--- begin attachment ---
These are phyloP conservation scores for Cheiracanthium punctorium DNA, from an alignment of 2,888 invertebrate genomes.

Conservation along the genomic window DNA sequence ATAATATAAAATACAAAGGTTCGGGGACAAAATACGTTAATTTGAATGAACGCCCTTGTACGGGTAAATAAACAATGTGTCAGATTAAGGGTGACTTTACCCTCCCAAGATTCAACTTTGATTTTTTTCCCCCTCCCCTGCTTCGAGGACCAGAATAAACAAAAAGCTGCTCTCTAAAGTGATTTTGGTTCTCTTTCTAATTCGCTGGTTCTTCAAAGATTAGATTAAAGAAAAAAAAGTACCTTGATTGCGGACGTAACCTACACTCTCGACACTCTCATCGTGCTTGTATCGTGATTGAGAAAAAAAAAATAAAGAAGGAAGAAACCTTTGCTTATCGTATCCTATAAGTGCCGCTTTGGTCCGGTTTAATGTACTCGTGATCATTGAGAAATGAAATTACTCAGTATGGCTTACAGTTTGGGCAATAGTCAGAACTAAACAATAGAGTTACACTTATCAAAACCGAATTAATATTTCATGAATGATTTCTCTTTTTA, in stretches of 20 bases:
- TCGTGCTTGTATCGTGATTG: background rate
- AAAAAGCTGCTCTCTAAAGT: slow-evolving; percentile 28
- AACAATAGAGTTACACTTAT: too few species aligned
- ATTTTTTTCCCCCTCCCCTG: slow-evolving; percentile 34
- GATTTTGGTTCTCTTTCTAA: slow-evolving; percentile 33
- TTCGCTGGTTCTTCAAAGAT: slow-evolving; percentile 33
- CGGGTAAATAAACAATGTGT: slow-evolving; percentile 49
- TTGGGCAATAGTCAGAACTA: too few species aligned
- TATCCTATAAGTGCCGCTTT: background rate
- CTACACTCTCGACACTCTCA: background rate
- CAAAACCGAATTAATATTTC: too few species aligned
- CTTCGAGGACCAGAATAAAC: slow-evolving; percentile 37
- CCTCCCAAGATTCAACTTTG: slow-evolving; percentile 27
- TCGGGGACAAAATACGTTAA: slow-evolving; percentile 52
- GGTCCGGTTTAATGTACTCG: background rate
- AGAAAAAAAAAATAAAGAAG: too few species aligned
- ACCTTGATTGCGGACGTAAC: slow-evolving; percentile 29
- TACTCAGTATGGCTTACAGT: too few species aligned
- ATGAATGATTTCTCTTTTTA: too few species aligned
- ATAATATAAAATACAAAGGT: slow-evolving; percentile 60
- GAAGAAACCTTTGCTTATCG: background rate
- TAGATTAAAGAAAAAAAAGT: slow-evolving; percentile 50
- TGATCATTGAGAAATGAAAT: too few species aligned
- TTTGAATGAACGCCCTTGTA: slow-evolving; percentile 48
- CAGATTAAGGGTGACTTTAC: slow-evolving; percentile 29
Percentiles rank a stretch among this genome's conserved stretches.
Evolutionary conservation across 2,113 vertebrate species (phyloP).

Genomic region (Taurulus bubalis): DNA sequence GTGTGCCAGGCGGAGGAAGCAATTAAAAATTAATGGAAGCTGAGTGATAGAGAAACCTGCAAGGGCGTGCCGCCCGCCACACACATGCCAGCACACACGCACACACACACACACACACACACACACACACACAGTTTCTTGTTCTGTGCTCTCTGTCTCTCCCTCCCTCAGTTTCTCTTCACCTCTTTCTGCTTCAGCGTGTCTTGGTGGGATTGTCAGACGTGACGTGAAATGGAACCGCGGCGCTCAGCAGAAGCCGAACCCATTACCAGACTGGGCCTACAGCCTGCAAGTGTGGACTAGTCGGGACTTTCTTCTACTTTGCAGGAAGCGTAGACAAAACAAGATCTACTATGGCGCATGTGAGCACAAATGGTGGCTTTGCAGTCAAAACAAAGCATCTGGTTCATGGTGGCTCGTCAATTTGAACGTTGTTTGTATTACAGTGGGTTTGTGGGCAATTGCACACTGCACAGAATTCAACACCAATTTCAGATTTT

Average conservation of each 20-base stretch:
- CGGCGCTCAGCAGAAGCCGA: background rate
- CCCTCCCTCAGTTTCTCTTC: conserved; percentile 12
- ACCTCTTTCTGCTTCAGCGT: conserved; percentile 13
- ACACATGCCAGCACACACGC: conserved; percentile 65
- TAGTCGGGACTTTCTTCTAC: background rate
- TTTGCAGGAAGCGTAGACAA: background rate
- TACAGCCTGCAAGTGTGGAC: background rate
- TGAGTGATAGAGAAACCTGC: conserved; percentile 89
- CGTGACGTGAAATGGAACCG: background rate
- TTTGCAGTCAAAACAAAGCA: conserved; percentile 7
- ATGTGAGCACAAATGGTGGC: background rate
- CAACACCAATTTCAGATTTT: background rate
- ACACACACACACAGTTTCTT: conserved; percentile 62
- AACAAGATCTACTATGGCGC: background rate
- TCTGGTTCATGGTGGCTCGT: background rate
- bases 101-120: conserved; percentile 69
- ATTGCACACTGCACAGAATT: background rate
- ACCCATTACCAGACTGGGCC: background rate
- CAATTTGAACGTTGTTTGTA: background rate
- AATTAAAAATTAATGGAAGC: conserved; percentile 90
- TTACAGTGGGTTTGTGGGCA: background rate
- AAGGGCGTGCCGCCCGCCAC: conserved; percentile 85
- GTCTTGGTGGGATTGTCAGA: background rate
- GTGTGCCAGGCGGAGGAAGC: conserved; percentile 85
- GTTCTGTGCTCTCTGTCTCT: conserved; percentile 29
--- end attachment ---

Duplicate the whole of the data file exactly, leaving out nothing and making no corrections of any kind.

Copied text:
These are phyloP conservation scores for Cheiracanthium punctorium DNA, from an alignment of 2,888 invertebrate genomes.

Conservation along the genomic window DNA sequence ATAATATAAAATACAAAGGTTCGGGGACAAAATACGTTAATTTGAATGAACGCCCTTGTACGGGTAAATAAACAATGTGTCAGATTAAGGGTGACTTTACCCTCCCAAGATTCAACTTTGATTTTTTTCCCCCTCCCCTGCTTCGAGGACCAGAATAAACAAAAAGCTGCTCTCTAAAGTGATTTTGGTTCTCTTTCTAATTCGCTGGTTCTTCAAAGATTAGATTAAAGAAAAAAAAGTACCTTGATTGCGGACGTAACCTACACTCTCGACACTCTCATCGTGCTTGTATCGTGATTGAGAAAAAAAAAATAAAGAAGGAAGAAACCTTTGCTTATCGTATCCTATAAGTGCCGCTTTGGTCCGGTTTAATGTACTCGTGATCATTGAGAAATGAAATTACTCAGTATGGCTTACAGTTTGGGCAATAGTCAGAACTAAACAATAGAGTTACACTTATCAAAACCGAATTAATATTTCATGAATGATTTCTCTTTTTA, in stretches of 20 bases:
- TCGTGCTTGTATCGTGATTG: background rate
- AAAAAGCTGCTCTCTAAAGT: slow-evolving; percentile 28
- AACAATAGAGTTACACTTAT: too few species aligned
- ATTTTTTTCCCCCTCCCCTG: slow-evolving; percentile 34
- GATTTTGGTTCTCTTTCTAA: slow-evolving; percentile 33
- TTCGCTGGTTCTTCAAAGAT: slow-evolving; percentile 33
- CGGGTAAATAAACAATGTGT: slow-evolving; percentile 49
- TTGGGCAATAGTCAGAACTA: too few species aligned
- TATCCTATAAGTGCCGCTTT: background rate
- CTACACTCTCGACACTCTCA: background rate
- CAAAACCGAATTAATATTTC: too few species aligned
- CTTCGAGGACCAGAATAAAC: slow-evolving; percentile 37
- CCTCCCAAGATTCAACTTTG: slow-evolving; percentile 27
- TCGGGGACAAAATACGTTAA: slow-evolving; percentile 52
- GGTCCGGTTTAATGTACTCG: background rate
- AGAAAAAAAAAATAAAGAAG: too few species aligned
- ACCTTGATTGCGGACGTAAC: slow-evolving; percentile 29
- TACTCAGTATGGCTTACAGT: too few species aligned
- ATGAATGATTTCTCTTTTTA: too few species aligned
- ATAATATAAAATACAAAGGT: slow-evolving; percentile 60
- GAAGAAACCTTTGCTTATCG: background rate
- TAGATTAAAGAAAAAAAAGT: slow-evolving; percentile 50
- TGATCATTGAGAAATGAAAT: too few species aligned
- TTTGAATGAACGCCCTTGTA: slow-evolving; percentile 48
- CAGATTAAGGGTGACTTTAC: slow-evolving; percentile 29
Percentiles rank a stretch among this genome's conserved stretches.
Evolutionary conservation across 2,113 vertebrate species (phyloP).

Genomic region (Taurulus bubalis): DNA sequence GTGTGCCAGGCGGAGGAAGCAATTAAAAATTAATGGAAGCTGAGTGATAGAGAAACCTGCAAGGGCGTGCCGCCCGCCACACACATGCCAGCACACACGCACACACACACACACACACACACACACACACACAGTTTCTTGTTCTGTGCTCTCTGTCTCTCCCTCCCTCAGTTTCTCTTCACCTCTTTCTGCTTCAGCGTGTCTTGGTGGGATTGTCAGACGTGACGTGAAATGGAACCGCGGCGCTCAGCAGAAGCCGAACCCATTACCAGACTGGGCCTACAGCCTGCAAGTGTGGACTAGTCGGGACTTTCTTCTACTTTGCAGGAAGCGTAGACAAAACAAGATCTACTATGGCGCATGTGAGCACAAATGGTGGCTTTGCAGTCAAAACAAAGCATCTGGTTCATGGTGGCTCGTCAATTTGAACGTTGTTTGTATTACAGTGGGTTTGTGGGCAATTGCACACTGCACAGAATTCAACACCAATTTCAGATTTT

Average conservation of each 20-base stretch:
- CGGCGCTCAGCAGAAGCCGA: background rate
- CCCTCCCTCAGTTTCTCTTC: conserved; percentile 12
- ACCTCTTTCTGCTTCAGCGT: conserved; percentile 13
- ACACATGCCAGCACACACGC: conserved; percentile 65
- TAGTCGGGACTTTCTTCTAC: background rate
- TTTGCAGGAAGCGTAGACAA: background rate
- TACAGCCTGCAAGTGTGGAC: background rate
- TGAGTGATAGAGAAACCTGC: conserved; percentile 89
- CGTGACGTGAAATGGAACCG: background rate
- TTTGCAGTCAAAACAAAGCA: conserved; percentile 7
- ATGTGAGCACAAATGGTGGC: background rate
- CAACACCAATTTCAGATTTT: background rate
- ACACACACACACAGTTTCTT: conserved; percentile 62
- AACAAGATCTACTATGGCGC: background rate
- TCTGGTTCATGGTGGCTCGT: background rate
- bases 101-120: conserved; percentile 69
- ATTGCACACTGCACAGAATT: background rate
- ACCCATTACCAGACTGGGCC: background rate
- CAATTTGAACGTTGTTTGTA: background rate
- AATTAAAAATTAATGGAAGC: conserved; percentile 90
- TTACAGTGGGTTTGTGGGCA: background rate
- AAGGGCGTGCCGCCCGCCAC: conserved; percentile 85
- GTCTTGGTGGGATTGTCAGA: background rate
- GTGTGCCAGGCGGAGGAAGC: conserved; percentile 85
- GTTCTGTGCTCTCTGTCTCT: conserved; percentile 29